Revised excise tax turns the sweets industry bitter


Sugar and sweets producers’ blasts the Ministry of Finance (MoF) on the revised excise tax that is gravely damaging their business.
In the meeting that was organized by their association, Ethiopian Sugar and Sweets Producers Association in collaboration with Alela Promotion Service members have expressed their frustration on MoF, which is responsible for the revision of the proclamation that has become effective as of February.
They said that they have filed their claim with well-developed independent survey that assesses the effect of the revised rate on the sector. “Since August we have been approaching MoF and relevant officers at the ministry while tangible and proper response was not given,” one of the participants at the meeting held at Harmony Hotel said.
The tariff that revised the sugar excise rate has affected their business, according to the participants. The rate has surged up to 50 percent on their cost thus making them uncompetitive in the sector and the sweets that they imports.
They argued that they have created huge job and import substitution besides adding value on the supply chain of agro processing sector and other benefits for the government. “The government has totally forgotten the sector,” they claimed.
They have also criticized the decision of the government on making the proclamation effective without consulting them.
“If the government understands the sector properly, the country shall be one of the major confectionary exporters since the sugar sector is on the good process of expansion. But on the current stage the levy imposed on the sector makes the producers uncompetitive in the global market since its huge compared with other including the regional countries,” Elias Teshome, General Manger of Nib Candy Factory, which is one of the oldest and biggest in the sector, said.
Elias added that some countries who lead the confectionary industry are not necessarily producers of sugar, “For instance Kenya is the lead exporter of confectionary in the region but it is importing sugar for its industries.”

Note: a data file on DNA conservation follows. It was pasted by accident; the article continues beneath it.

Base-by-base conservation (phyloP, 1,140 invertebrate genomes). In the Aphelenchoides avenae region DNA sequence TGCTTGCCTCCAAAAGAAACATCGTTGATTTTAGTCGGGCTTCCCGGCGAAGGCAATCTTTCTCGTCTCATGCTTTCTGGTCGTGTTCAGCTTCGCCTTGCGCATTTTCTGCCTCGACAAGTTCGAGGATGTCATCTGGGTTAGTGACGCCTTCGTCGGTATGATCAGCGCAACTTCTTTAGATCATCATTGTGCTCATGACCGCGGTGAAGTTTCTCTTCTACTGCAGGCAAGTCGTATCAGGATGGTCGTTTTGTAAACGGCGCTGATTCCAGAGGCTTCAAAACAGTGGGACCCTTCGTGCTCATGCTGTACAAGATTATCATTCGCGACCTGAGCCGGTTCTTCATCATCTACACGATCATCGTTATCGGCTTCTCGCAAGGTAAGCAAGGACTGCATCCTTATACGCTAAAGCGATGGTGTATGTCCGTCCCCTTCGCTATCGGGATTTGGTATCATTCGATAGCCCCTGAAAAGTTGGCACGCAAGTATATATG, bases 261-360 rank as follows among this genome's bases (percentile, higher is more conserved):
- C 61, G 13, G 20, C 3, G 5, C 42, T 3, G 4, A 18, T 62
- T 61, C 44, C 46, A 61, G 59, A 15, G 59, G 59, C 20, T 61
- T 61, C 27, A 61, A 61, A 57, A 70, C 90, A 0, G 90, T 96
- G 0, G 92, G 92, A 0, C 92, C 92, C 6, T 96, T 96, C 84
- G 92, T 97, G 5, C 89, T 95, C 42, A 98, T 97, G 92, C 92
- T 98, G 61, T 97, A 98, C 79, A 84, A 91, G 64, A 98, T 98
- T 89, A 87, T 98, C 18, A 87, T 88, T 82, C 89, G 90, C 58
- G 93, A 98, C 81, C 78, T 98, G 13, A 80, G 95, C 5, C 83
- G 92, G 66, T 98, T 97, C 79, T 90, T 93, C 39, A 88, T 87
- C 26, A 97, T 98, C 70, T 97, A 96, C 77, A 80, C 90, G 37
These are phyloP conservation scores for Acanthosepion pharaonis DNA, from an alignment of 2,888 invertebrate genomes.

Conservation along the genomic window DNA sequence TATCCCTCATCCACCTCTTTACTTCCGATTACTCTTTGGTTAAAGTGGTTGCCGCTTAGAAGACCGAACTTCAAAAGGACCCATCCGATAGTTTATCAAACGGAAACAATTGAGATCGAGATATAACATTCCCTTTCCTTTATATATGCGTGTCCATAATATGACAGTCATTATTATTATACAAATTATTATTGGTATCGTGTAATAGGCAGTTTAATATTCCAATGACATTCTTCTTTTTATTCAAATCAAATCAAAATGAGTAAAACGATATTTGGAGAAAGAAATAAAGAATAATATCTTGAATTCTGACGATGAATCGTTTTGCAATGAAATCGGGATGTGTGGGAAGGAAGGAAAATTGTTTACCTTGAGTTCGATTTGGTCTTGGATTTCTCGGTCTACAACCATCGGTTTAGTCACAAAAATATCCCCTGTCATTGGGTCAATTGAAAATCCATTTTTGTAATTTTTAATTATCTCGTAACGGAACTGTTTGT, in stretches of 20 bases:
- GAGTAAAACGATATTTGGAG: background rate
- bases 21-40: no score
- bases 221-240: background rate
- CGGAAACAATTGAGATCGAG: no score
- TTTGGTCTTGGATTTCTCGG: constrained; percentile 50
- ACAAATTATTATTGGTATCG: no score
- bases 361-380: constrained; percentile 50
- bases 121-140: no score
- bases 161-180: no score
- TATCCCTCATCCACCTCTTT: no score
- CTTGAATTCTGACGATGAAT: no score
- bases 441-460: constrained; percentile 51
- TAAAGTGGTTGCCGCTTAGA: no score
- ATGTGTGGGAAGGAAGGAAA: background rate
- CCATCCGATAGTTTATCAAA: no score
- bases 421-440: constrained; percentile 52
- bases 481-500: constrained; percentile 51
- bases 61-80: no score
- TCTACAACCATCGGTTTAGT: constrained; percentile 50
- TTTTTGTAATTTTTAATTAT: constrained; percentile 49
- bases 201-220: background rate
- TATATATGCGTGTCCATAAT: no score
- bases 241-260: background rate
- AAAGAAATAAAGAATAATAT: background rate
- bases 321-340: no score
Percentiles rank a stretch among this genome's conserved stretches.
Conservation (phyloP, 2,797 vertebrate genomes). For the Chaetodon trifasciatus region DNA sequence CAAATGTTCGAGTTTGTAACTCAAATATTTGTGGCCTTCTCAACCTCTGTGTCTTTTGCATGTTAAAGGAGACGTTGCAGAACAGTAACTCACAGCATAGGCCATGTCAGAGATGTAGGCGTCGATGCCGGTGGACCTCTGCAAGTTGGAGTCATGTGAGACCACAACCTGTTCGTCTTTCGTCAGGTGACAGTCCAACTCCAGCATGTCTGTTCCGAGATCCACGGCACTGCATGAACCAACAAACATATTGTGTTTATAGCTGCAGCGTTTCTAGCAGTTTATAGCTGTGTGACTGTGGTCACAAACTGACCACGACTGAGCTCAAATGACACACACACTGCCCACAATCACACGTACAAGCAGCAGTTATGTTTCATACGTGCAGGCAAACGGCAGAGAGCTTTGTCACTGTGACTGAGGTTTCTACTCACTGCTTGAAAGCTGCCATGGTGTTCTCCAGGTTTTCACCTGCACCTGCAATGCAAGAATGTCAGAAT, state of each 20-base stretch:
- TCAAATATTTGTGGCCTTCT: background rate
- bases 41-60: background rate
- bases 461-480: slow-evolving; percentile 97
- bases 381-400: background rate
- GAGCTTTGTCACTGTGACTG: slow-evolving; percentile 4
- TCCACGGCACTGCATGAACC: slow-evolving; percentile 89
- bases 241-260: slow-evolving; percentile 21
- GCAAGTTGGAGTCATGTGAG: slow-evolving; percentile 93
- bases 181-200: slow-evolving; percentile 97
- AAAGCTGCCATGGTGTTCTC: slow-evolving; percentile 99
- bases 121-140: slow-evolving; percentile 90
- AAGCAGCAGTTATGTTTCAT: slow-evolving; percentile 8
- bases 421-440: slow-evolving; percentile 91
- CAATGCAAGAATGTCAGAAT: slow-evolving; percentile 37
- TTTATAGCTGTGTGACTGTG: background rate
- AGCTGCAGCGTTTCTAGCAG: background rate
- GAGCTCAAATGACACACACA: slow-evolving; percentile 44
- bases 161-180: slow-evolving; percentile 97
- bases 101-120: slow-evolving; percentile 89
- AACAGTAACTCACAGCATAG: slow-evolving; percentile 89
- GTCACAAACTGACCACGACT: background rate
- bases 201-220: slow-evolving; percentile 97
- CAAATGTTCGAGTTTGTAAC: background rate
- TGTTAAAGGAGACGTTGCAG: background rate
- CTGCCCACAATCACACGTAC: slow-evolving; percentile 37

Gezahegn Gebremedhin, an independent consultant who contributed on the survey, told Capital that the excise tax that was revised about ten months has imposed a massive rate on the sweets industry.
The new rate that revised the levy from production to sales has imposed 30 percent, while sugar, which is major ingredient for sweet production, is 20 percent in excise tax. “In general up to a 50 percent price hike on their products has occurred due to the new tax that significantly discourages consumers,” Gezahegn said.
He added that on their survey they identified clearly the effect of the new levy on the market.
“These products are not basic commodity like bread or medicine that buyers would not hesitate to pay if the rate is increased, while sweet product are secondary for the society and therefore can be abandoned unlike primary goods,” he says, “due to this effect the sector production has been affected because the market is not as per the previous trend.”
“According to our sample survey on some manufacturers, their sales have declined by up to 62 percent compared with the period before the revision of excise tax. At the same time they have reduced the volume of raw material by 75 percent due to the market drop,” Gezahegn explained.
He added that the effect shall transfer to the labour that they hired but because of COVID 19 it did not happen. It was recalled that the government imposed that companies should keep their employees in the pandemic situation.
“The effect would have a wide circle that connects from the input producer to retailer,” he added.
He recommended the government to look into the case and protect them that are about 150 industries, which are also contributing to import substitution and some of them are engaged on the confection export.
The country had allocated USD 210 million in 2017 to import sugar and sweet products.
Gezahegn recommended the MoF should revise the levy for the sector since they are engaged in the manufacturing industry, job creation and even a potential to widen the hard currency earning besides substituting the import.
Manufacturers claimed that the government considered them as if they are engaged in luxury business but they argued that it is an absolute misunderstanding.
Gossa Tefera, Tax Directorate Director at MoF, promised that his office will see the case.
But experts from different institutions like Ministry of Trade and Industry said that the sector actors should also work tirelessly to elevate challenges and recommend improving their quality production and capacity.
Mulugeta Yemer, a consultant at LM Group, a consultancy form focused on food and related sector, underlined the idea of boosting their capacity and filling the unnecessary gaps like quality issues that also occur from the sector actors itself.